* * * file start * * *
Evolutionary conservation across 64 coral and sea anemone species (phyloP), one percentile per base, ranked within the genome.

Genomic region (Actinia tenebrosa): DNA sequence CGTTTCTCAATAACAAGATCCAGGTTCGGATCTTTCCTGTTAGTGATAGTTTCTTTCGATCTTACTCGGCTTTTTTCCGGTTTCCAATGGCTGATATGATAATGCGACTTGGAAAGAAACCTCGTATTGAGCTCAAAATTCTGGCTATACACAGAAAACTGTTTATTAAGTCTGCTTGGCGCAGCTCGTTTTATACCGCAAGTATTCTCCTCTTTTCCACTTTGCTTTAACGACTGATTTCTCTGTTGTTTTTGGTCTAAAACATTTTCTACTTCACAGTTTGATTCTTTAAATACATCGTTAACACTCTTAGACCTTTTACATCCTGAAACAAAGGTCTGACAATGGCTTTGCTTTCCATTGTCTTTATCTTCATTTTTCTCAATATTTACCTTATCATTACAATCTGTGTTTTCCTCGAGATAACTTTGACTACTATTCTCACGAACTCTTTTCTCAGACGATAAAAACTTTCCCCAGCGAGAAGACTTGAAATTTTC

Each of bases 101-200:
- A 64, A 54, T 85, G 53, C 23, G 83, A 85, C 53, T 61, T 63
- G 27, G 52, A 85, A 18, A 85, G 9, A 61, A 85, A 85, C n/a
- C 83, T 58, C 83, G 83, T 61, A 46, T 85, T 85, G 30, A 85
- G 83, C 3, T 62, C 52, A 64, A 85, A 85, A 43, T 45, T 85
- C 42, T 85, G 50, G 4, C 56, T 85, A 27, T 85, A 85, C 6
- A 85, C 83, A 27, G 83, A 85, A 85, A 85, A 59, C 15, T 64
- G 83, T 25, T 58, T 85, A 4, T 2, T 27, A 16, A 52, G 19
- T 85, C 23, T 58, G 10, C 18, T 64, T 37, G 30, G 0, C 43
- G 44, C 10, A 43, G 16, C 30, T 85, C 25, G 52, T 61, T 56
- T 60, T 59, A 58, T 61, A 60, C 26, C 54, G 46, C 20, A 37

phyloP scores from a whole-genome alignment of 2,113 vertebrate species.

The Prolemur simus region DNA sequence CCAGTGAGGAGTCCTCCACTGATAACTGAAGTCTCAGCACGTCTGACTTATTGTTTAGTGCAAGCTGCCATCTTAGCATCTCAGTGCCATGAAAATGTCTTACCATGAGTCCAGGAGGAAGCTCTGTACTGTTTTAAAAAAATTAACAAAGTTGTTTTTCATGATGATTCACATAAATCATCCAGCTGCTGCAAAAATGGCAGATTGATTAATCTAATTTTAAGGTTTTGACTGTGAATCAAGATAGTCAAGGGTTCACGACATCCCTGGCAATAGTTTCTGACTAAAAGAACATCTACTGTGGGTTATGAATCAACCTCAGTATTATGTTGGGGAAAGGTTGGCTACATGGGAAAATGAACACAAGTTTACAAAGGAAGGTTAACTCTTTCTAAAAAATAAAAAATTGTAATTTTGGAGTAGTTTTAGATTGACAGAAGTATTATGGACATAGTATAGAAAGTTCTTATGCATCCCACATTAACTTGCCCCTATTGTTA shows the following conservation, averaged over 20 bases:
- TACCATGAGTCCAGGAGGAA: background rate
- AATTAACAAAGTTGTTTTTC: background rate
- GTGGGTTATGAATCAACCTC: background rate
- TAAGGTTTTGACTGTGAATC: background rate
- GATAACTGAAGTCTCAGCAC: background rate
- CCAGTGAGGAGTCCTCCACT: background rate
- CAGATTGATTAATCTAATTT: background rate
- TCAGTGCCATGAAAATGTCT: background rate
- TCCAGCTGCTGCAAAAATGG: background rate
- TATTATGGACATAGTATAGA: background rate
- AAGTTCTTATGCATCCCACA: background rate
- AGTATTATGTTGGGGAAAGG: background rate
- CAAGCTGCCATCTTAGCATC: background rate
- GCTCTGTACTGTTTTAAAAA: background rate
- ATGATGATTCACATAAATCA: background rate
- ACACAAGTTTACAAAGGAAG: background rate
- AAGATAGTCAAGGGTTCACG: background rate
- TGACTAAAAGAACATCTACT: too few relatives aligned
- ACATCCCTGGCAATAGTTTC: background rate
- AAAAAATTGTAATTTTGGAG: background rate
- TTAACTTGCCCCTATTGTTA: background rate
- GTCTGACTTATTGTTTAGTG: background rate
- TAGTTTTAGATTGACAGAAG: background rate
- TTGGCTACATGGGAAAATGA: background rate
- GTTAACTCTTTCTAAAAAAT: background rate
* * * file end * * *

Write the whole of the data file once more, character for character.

Evolutionary conservation across 64 coral and sea anemone species (phyloP), one percentile per base, ranked within the genome.

Genomic region (Actinia tenebrosa): DNA sequence CGTTTCTCAATAACAAGATCCAGGTTCGGATCTTTCCTGTTAGTGATAGTTTCTTTCGATCTTACTCGGCTTTTTTCCGGTTTCCAATGGCTGATATGATAATGCGACTTGGAAAGAAACCTCGTATTGAGCTCAAAATTCTGGCTATACACAGAAAACTGTTTATTAAGTCTGCTTGGCGCAGCTCGTTTTATACCGCAAGTATTCTCCTCTTTTCCACTTTGCTTTAACGACTGATTTCTCTGTTGTTTTTGGTCTAAAACATTTTCTACTTCACAGTTTGATTCTTTAAATACATCGTTAACACTCTTAGACCTTTTACATCCTGAAACAAAGGTCTGACAATGGCTTTGCTTTCCATTGTCTTTATCTTCATTTTTCTCAATATTTACCTTATCATTACAATCTGTGTTTTCCTCGAGATAACTTTGACTACTATTCTCACGAACTCTTTTCTCAGACGATAAAAACTTTCCCCAGCGAGAAGACTTGAAATTTTC

Each of bases 101-200:
- A 64, A 54, T 85, G 53, C 23, G 83, A 85, C 53, T 61, T 63
- G 27, G 52, A 85, A 18, A 85, G 9, A 61, A 85, A 85, C n/a
- C 83, T 58, C 83, G 83, T 61, A 46, T 85, T 85, G 30, A 85
- G 83, C 3, T 62, C 52, A 64, A 85, A 85, A 43, T 45, T 85
- C 42, T 85, G 50, G 4, C 56, T 85, A 27, T 85, A 85, C 6
- A 85, C 83, A 27, G 83, A 85, A 85, A 85, A 59, C 15, T 64
- G 83, T 25, T 58, T 85, A 4, T 2, T 27, A 16, A 52, G 19
- T 85, C 23, T 58, G 10, C 18, T 64, T 37, G 30, G 0, C 43
- G 44, C 10, A 43, G 16, C 30, T 85, C 25, G 52, T 61, T 56
- T 60, T 59, A 58, T 61, A 60, C 26, C 54, G 46, C 20, A 37

phyloP scores from a whole-genome alignment of 2,113 vertebrate species.

The Prolemur simus region DNA sequence CCAGTGAGGAGTCCTCCACTGATAACTGAAGTCTCAGCACGTCTGACTTATTGTTTAGTGCAAGCTGCCATCTTAGCATCTCAGTGCCATGAAAATGTCTTACCATGAGTCCAGGAGGAAGCTCTGTACTGTTTTAAAAAAATTAACAAAGTTGTTTTTCATGATGATTCACATAAATCATCCAGCTGCTGCAAAAATGGCAGATTGATTAATCTAATTTTAAGGTTTTGACTGTGAATCAAGATAGTCAAGGGTTCACGACATCCCTGGCAATAGTTTCTGACTAAAAGAACATCTACTGTGGGTTATGAATCAACCTCAGTATTATGTTGGGGAAAGGTTGGCTACATGGGAAAATGAACACAAGTTTACAAAGGAAGGTTAACTCTTTCTAAAAAATAAAAAATTGTAATTTTGGAGTAGTTTTAGATTGACAGAAGTATTATGGACATAGTATAGAAAGTTCTTATGCATCCCACATTAACTTGCCCCTATTGTTA shows the following conservation, averaged over 20 bases:
- TACCATGAGTCCAGGAGGAA: background rate
- AATTAACAAAGTTGTTTTTC: background rate
- GTGGGTTATGAATCAACCTC: background rate
- TAAGGTTTTGACTGTGAATC: background rate
- GATAACTGAAGTCTCAGCAC: background rate
- CCAGTGAGGAGTCCTCCACT: background rate
- CAGATTGATTAATCTAATTT: background rate
- TCAGTGCCATGAAAATGTCT: background rate
- TCCAGCTGCTGCAAAAATGG: background rate
- TATTATGGACATAGTATAGA: background rate
- AAGTTCTTATGCATCCCACA: background rate
- AGTATTATGTTGGGGAAAGG: background rate
- CAAGCTGCCATCTTAGCATC: background rate
- GCTCTGTACTGTTTTAAAAA: background rate
- ATGATGATTCACATAAATCA: background rate
- ACACAAGTTTACAAAGGAAG: background rate
- AAGATAGTCAAGGGTTCACG: background rate
- TGACTAAAAGAACATCTACT: too few relatives aligned
- ACATCCCTGGCAATAGTTTC: background rate
- AAAAAATTGTAATTTTGGAG: background rate
- TTAACTTGCCCCTATTGTTA: background rate
- GTCTGACTTATTGTTTAGTG: background rate
- TAGTTTTAGATTGACAGAAG: background rate
- TTGGCTACATGGGAAAATGA: background rate
- GTTAACTCTTTCTAAAAAAT: background rate